Ecological significance of mitochondrial toxicants.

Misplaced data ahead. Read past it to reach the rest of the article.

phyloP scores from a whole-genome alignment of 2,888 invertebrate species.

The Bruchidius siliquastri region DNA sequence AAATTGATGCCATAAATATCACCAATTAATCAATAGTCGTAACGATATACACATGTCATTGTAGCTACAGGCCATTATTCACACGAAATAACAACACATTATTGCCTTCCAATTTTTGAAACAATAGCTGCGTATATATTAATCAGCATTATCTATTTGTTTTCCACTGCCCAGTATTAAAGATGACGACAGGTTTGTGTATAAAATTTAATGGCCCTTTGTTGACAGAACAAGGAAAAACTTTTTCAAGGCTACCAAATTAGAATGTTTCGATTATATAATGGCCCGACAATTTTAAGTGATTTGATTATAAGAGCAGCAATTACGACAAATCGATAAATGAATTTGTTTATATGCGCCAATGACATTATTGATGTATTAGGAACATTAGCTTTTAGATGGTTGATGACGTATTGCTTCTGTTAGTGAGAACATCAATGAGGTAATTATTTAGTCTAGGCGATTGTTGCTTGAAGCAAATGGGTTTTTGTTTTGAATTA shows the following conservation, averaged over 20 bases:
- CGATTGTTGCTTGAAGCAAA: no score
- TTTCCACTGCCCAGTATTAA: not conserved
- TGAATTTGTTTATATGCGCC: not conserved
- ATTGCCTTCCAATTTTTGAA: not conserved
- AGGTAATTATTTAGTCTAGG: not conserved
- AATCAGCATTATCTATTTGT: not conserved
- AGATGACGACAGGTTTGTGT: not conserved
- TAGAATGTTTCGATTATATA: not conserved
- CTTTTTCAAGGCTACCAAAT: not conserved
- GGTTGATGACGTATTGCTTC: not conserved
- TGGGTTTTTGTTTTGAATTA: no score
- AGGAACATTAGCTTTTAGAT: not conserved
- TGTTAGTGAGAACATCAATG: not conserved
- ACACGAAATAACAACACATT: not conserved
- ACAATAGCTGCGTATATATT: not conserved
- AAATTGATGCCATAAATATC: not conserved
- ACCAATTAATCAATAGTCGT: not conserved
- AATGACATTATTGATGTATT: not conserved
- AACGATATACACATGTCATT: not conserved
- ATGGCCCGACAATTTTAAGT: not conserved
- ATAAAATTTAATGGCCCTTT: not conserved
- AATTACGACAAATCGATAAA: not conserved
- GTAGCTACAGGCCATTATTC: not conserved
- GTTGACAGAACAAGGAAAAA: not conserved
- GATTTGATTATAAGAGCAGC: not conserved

Mitochondrial dysfunction with exposure to anthropogenic contaminants is a critical concern in biomedical and ecological health. Importantly, understanding the role of mitotoxicants in modulating organismal fitness and survival, particularly in the context of species' resilience to shifts in abiotic factors with climate change, is emerging as a key consideration. To date, only a few studies have focused on effects of mitotoxicants on organismal responses to additional abiotic stressors (e.g., shifts in temperature, levels of oxygen, and salinity); however, these serve to demonstrate that chemical exposure could alter stress responses. Here a theoretical framework is presented to integrate mitochondrial dysfunction into organismal response to additional stressors, highlighting the importance of sustaining the capacity to conserve or regenerate a healthy population of mitochondria, i.e., maintaining mitochondrial plasticity, in a multi-stressor environment. The complexity of mitochondria-associated processes and impact of mitotoxicants in the context of shifts in fate and transport of anthropogenic chemicals with climate change are also considered. Considering the crucial role of mitochondria in multi-stressor environments and their vulnerability to physical and chemical stressors, this review proposes the use of mitochondrial function as a physiological marker of species resilience to environmental change. Finally, impacts of contaminants on mitochondrial health of wildlife are important in their own right, but the potential use of these studies, especially mitochondrial DNA analyses, to inform long-term impacts of chemicals on mitochondria in a human health context is also discussed.
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